Economic-incentive programs drive company expansions and relocations

by Jon R. Jordan

Jon R. Jordan is a shareholder in the Charlotte office of Robinson Bradshaw & Hinson PA and has significant experience negotiating economic-incentive packages for clients. He also represents public and private companies in acquisitions and dispositions, borrowers and lenders in complex financing transactions and advises companies on commercial and corporate matters. Jon received his undergraduate and law degrees from Wake Forest University.

Despite the economic woes of the last several years, many companies have successfully relocated or expanded their operations in North Carolina with the assistance of financial incentives. With the economy showing some signs of growth, there may never be a better time to expand operations or relocate a business in North Carolina, which was ranked No. 3 in Site Selection magazine’s most recent ranking of the “Top Business Climates.” When the magazine released its ranking for new and expansion projects in 2011, North Carolina ranked No. 4 nationally and No. 1 in the South Atlantic region. Many of these projects were made possible by economic-incentive packages offered by state- and local-government agencies. For a company looking to relocate or expand, these packages can provide hundreds of thousands or even millions of dollars in tax credits and cash grants for facility upgrades, equipment purchases and other capital expenditures.

Economic incentives are typically available at three levels in North Carolina. State incentives are primarily awarded or administered through the Department of Commerce, governor’s office and Department of Revenue. Local incentives are offered by towns, cities and counties. Additional incentives are offered through public and private programs operated by other entities.

The three major state-level programs are the Job Development Investment Grant (JDIG) program, One North Carolina Fund grants and Article 3J Tax Credits. Eligibility for these programs is generally limited to projects involving one of the following types of businesses: aircraft maintenance and repair, air courier services hub, company headquarters that create at least 75 jobs, customer-service call centers, electronic shopping and mail-order houses, information technology and services, manufacturing, motorsports, research and development, warehousing and wholesale trade.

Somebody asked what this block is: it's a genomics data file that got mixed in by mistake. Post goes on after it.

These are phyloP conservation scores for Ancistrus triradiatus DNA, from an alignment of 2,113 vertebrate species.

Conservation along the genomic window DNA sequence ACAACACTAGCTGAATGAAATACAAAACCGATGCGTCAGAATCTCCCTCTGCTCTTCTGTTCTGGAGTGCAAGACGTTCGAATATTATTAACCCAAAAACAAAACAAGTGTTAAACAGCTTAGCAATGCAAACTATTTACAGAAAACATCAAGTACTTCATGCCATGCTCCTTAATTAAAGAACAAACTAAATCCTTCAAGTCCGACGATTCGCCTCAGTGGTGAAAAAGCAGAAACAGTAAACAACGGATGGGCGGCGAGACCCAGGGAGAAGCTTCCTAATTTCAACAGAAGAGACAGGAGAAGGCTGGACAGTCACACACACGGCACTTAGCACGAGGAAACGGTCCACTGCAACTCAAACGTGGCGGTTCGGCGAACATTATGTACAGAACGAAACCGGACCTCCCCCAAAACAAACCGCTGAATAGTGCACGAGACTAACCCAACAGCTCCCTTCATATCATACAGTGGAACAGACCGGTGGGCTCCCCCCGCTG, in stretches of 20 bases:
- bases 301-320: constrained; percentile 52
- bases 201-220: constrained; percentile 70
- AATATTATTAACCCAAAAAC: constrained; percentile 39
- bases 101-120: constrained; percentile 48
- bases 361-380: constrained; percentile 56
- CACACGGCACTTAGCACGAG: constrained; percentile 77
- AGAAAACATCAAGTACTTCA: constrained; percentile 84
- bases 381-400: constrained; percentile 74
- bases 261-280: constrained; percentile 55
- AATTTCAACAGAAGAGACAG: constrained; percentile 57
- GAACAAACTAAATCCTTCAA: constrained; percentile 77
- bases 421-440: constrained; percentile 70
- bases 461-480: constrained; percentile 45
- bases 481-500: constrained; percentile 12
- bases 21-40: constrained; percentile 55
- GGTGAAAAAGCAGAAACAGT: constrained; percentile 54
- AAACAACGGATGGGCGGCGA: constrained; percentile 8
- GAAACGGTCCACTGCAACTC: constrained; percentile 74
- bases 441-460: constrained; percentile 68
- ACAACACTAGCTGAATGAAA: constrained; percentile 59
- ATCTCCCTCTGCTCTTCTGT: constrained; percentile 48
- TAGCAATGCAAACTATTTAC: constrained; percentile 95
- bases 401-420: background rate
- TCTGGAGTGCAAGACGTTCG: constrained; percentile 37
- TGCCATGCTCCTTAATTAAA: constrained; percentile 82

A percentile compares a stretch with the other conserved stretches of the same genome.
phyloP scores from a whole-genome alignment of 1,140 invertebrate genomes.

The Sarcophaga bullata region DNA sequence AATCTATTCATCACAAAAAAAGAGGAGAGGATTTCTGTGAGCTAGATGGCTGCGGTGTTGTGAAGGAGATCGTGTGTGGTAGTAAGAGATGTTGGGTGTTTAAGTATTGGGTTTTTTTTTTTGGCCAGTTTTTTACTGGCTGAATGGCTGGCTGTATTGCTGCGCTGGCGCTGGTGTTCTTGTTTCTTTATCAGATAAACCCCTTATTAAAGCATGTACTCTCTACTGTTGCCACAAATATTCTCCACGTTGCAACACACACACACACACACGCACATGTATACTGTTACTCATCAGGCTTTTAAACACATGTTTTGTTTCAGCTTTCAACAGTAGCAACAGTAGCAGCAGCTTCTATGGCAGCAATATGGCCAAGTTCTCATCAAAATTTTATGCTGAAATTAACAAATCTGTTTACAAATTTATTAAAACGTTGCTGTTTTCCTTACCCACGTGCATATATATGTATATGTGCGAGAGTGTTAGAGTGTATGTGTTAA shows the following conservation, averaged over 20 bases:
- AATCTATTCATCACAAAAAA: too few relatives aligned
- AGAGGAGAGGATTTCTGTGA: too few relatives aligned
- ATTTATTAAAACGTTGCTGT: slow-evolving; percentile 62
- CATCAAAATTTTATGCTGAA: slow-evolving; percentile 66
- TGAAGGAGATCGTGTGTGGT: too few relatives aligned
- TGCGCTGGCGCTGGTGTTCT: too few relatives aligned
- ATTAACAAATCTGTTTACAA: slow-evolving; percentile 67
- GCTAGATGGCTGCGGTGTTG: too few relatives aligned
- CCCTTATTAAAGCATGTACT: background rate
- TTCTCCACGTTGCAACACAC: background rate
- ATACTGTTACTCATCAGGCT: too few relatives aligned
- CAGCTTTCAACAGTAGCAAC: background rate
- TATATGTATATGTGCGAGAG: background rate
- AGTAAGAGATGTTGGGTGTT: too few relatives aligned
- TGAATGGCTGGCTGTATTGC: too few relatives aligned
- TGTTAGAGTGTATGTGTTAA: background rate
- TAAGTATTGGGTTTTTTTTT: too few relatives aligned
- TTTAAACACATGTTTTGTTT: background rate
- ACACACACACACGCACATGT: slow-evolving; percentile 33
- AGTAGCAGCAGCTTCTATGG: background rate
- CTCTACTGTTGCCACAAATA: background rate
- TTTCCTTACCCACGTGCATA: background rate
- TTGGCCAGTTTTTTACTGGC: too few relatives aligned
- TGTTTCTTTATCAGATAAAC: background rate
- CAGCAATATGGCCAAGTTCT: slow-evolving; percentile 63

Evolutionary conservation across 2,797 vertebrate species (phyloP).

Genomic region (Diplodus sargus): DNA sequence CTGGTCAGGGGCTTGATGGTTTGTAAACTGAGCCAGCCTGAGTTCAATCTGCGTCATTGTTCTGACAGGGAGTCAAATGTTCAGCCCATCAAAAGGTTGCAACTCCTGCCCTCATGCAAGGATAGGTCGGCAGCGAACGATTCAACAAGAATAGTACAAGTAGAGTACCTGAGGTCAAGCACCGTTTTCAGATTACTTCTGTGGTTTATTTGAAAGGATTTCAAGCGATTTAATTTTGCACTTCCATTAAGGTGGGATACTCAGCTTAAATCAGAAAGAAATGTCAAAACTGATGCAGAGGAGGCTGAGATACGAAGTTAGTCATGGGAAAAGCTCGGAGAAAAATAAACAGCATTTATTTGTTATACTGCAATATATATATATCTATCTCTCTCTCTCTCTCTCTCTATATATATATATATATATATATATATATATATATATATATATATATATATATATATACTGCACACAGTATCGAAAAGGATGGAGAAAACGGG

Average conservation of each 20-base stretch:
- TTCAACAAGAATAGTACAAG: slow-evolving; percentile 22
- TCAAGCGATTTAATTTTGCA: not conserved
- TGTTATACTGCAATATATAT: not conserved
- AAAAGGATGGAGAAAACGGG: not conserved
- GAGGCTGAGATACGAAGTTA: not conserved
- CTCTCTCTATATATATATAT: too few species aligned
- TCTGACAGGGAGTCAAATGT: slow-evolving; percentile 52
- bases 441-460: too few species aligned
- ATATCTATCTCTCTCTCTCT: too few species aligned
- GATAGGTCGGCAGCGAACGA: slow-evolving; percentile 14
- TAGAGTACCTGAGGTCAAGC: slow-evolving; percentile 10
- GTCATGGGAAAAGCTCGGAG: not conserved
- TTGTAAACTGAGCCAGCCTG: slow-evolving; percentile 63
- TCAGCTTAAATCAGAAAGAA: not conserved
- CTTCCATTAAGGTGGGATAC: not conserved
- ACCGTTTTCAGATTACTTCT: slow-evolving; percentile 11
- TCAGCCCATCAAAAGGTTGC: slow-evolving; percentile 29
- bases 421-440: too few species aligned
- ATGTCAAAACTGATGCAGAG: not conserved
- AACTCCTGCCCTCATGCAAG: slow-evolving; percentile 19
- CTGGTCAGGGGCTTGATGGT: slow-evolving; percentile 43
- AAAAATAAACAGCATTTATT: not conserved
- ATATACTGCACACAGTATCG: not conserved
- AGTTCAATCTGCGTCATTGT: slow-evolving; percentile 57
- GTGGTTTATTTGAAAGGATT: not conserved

Given the economic climate over the last several years and new opportunities for growth, one eligibility question that frequently arises is whether a company that has suffered a recent reduction in workforce is eligible for economic incentives. Although the analysis is fact-specific, the short answer is generally “yes,” particularly if workforce has increased to pre-reduction-in-force levels or has at least been stable during the previous 12 months.

The JDIG and the One North Carolina Fund are discretionary grant programs tied to job creation and capital investment. The JDIG program provides annual grants equal to a percentage (between 10% and 75%) of withholding taxes paid by a business for employees in newly created positions. JDIG awards are typically reserved for projects involving substantial capital expenditures or the creation of hundreds of jobs.

A One North Carolina Fund award consists of a cash grant and the grant amount must be matched by funds from a local government entity. The grant funds can be used for: installation or purchase of equipment; structural repairs, improvements or renovations of existing buildings and construction of or improvements to new or existing water, sewer, gas or electric utility distribution lines or equipment for existing buildings. For a company looking to relocate or expand, the One North Carolina program can provide valuable funds for capital improvements.

Eligibility for both the JDIG and One North Carolina program requires that the Commerce Department determines both that the company is considering undertaking the proposed relocation or expansion project in another state or country and that the grant or award is necessary to complete the project in North Carolina. The company will be required to certify it is considering other locations for the project and provide the Commerce Department with a summary of incentives offered in other potential locations. Thus, it is necessary for a business to have offers from other locales before making a final decision to move forward with a project in North Carolina.